Does Listening to Music Improve the Recovery Experience of
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Does Listening to Music Improve the Recovery Experience of Adolescent Same Day Surgery Patients Age 13-18 years old?. Presented by: Carol Lewallen BSN, RN, BC. Introduction. It is well known that: Surgical procedures may cause patients to experience pain and anxiety.

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Does Listening to Music Improve the Recovery Experience of Adolescent Same Day Surgery Patients Age 13-18 years old?

Presented by:

Carol Lewallen BSN, RN, BC


Introduction
Introduction

  • It is well known that:

    • Surgical procedures may cause patients to experience pain and anxiety.

    • Music has the ability to affect moods and emotions.

    • Adolescents listen to music as a form of relaxation.


Statement of the problem
Statement of the Problem

  • There is a direct correlation between preoperative anxiety, postoperative pain, and increased risk of infection.

    - Vaughn et al, (2007)

  • There are many negative side effects to taking pain medications.

  • Pain can increase lengths of stay and increase costs.

  • Limited research is available related to adolescent pain.


Purpose of the study
Purpose of the Study

  • To improve the recovery experience for adolescent same day surgery patients age 13-18.


Research question
Research Question

  • Does Listening to Music Improve the Recovery Experience of Adolescent Same Day Surgery Patients Age 13-18 years old?


Significance
Significance

  • Decreased post-operative pain

    • Decreases risk of infection

    • Decreases the need pain medications

    • Decreases costs

    • Improves satisfaction


Literature review
Literature Review

  • Music was used an early nursing intervention.

    - McCaffey & Locsin (2002)

  • Music diverts feelings of anxiety, fear, and pain.

    - Cooke et al (2005)

  • Music relieves postoperative pain.

    - Engwall & Duppils (2009)


Literature review cont
Literature Review Cont.

  • Music reduces the need for medications.

    -Nilsson (2008)

  • Music offers comfort and familiarity.

    - McCaffrey & Good (2000)

  • Music reduces the effects of stress in adolescents.

    - Yahaw and Cohen (2008)

  • Respecting musical choice needs to be considered. - Wong & Mok (2003)


Clinical research project
Clinical Research Project

  • IRB approval through Briar Cliff University and Spencer Hospital

  • Experimental project – 8 participants and 8 controls

  • Parental consent and adolescent assent obtained

  • Similar outpatient surgical procedures

  • Both groups were injected with Marcaine or Ropivicaine in OR by the surgeon.


Clinical research project1
Clinical Research Project

  • Research measures:

    • Amount of time in recovery (PACU and SDS).

    • Pain rating 0/10 scale (1st, highest, DC scores)

    • Postop medication requirements.


Clinical research project2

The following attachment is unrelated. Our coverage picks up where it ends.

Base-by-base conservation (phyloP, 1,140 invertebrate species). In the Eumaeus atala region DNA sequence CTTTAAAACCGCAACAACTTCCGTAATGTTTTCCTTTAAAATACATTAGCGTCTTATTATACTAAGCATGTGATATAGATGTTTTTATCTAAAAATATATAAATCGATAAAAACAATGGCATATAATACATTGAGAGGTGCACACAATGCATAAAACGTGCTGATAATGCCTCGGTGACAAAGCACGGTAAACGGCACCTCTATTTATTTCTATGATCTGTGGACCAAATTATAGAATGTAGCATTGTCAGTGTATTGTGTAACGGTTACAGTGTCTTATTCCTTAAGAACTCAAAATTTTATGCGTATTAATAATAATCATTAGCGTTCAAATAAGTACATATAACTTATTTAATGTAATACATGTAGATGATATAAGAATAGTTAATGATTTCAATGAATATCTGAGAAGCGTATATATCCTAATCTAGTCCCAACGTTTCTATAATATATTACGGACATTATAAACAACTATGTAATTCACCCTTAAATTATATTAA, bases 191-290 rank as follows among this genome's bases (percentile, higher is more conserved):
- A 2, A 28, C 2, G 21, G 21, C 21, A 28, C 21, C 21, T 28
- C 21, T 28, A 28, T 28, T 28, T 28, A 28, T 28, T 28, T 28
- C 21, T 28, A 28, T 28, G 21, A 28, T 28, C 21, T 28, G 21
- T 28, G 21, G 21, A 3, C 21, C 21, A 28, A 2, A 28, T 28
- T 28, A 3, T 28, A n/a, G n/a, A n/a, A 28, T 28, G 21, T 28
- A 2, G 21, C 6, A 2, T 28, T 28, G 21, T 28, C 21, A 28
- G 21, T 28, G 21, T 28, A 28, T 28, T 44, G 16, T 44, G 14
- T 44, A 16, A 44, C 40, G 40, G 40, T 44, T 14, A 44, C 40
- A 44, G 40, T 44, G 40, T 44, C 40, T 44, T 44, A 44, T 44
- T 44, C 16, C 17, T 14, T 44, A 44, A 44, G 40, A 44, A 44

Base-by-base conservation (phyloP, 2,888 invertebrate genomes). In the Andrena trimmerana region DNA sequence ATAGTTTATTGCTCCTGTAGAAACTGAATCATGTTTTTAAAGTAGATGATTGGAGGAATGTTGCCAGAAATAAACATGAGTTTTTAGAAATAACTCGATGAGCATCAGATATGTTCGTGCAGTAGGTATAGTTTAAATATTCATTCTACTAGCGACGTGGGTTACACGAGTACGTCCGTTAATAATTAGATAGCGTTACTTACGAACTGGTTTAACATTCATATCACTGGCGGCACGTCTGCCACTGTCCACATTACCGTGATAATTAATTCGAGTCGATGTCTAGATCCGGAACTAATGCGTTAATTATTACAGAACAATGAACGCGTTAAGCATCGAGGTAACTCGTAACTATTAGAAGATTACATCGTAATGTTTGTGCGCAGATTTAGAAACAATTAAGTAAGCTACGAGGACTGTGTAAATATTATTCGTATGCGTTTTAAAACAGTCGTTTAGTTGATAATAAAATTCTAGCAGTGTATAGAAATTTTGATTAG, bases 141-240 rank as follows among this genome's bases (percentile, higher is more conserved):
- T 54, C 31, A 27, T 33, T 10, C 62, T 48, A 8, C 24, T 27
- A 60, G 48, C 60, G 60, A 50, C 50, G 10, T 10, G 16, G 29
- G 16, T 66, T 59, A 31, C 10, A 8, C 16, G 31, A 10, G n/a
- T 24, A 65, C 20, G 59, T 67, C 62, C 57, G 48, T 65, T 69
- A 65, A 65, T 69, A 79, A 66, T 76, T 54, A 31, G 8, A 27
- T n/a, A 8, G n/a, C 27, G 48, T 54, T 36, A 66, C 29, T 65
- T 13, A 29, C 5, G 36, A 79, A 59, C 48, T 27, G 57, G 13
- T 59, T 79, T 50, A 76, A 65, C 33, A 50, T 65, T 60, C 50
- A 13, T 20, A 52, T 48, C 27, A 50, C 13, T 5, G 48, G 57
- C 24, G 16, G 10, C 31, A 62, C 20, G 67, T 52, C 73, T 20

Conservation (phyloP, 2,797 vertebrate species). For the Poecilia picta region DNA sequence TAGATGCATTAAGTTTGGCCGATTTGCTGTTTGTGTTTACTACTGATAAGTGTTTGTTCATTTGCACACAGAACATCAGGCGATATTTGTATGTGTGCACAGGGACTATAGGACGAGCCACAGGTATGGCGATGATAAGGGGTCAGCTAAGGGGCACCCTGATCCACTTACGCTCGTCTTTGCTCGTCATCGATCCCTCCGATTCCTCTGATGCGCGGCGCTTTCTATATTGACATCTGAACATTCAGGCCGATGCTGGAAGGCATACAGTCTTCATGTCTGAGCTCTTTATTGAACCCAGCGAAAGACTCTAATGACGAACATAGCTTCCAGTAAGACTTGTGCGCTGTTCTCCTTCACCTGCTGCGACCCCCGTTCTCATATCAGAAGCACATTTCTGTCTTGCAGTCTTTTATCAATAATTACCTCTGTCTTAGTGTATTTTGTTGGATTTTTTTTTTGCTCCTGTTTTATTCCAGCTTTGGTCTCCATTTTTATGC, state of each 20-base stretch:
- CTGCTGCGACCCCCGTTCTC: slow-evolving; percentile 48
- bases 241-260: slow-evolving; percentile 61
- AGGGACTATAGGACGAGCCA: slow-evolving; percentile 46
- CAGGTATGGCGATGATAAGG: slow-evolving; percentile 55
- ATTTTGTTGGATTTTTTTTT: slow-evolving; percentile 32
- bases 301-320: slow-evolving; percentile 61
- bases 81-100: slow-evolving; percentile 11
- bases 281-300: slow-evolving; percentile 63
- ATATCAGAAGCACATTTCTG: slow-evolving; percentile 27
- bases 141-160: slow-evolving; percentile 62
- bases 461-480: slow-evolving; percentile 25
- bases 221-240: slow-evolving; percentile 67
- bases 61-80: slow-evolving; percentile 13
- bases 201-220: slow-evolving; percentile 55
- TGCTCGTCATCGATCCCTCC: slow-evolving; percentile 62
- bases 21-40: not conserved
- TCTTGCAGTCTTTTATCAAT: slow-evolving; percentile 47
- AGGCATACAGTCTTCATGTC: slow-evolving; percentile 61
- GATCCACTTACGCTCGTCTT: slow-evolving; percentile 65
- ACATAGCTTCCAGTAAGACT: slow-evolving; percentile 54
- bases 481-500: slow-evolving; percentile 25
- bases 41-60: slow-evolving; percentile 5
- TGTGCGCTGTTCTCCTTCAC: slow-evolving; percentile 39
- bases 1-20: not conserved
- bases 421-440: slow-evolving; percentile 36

Clinical Research Project

Control Group

Participant Group

  • 5 females, 3 males ages 13-18.

  • 2 of 8 had femoral nerve blocks. 7 of 8 had pain med in the OR.

  • Information was obtained through retrospective chart audits.

  • 6 females, 2 males ages 13-18.

  • 3 of 8 had femoral nerve blocks. 7 of 8 had pain med in OR.

  • Information was gathered during the patient’s flow through the recovery process.

  • Average time listening to music = 35.25 min.


Results medication requirements
Results -Medication Requirements

Control Group

Participant Group

  • 7 of 8 = 88% were administered additional pain medication in PACU.

  • 3 of 8 = 38% were administered additional pain medication in PACU.



Statistical significance
Statistical Significance

  • Two-tail t-test

    PACU RECOVERY TIME

  • p = .15

    SDS RECOVERY TIME

  • p = .27



Statistical significance1
Statistical Significance

  • Two-tail t-test

    PACU PAIN SCORES

  • 1st score--- p= .12

  • high score ---p=.037, (p<.05)

  • DC score--- p= .09

    SDS PAIN SCORES

  • 1st score--- p=.15

  • high score--- p=.06

  • DC score--- p=.058


References
References

  • Canon Communications LLC (2008). Nearly half of teen activities are driven by technology. Retrieved November 25, 2008, from http://www.appliancemagazine.com/news_print.php?article=122567

  • Cooke, M., Chaboyer, W., & Hiratos, M. A. (2005). Music and its effect on anxiety in short waiting periods: A critical appraisal. Journal of Clinical Nursing, 14(2), 145-155. McCaffrey, R., & Locsin, R. C. (2002). Music listening as a nursing intervention: A symphony of practice. Holistic Nursing Practice, 16(3), 70-77.

  • Engwall, M. & Duppils, G. (2009). Music as a nursing intervention for postoperative pain: A systematic review. Journal of Perianesthesia Nursing, 24(6), 370-383.


References1
References

  • Kemper, K. & Danhauer, S. (2005). Music as Therapy. Southern Medical Journal, 98(3),282-288.

  • Maranets, I., & Kain, Z. N. (1999). Preoperative anxiety and intraoperative anesthetic requirements. Anesthesia Analgesia, 89(6), 1346-1351.

  • Mitchell, M. (2003). Patient anxiety and modern elective surgery: a literature review. Journal of Clinical Nursing, 12(6), 806-815.

  • Mok, E., & Wong, K. (2003). Effects of music on patient anxiety. Association of Perioperative Registered Nurses (AORN) Journal, 77(2), 401-4, 406.


References2
References

  • Nilsson, U. (2008). The anxiety and pain reducing effects of music interventions: A systematic review. Association of Perioperative Registered Nurses (AORN) Journal, 87(4), 780, 782, 785-794, 797-807.

  • Parris, W., Matt, D., Jamison, R. N., & Maxon, W. (1988). Anxiety and postoperative recovery in ambulatory surgery patients. Anesthesia Progress, 35(2), 61-64.

  • Yahaw, R., & Cohen, M. (2008). Evaluation of a cognitive-behavioral intervention for adolescents. International Journal of Stress Management, 15(2), 173-188.


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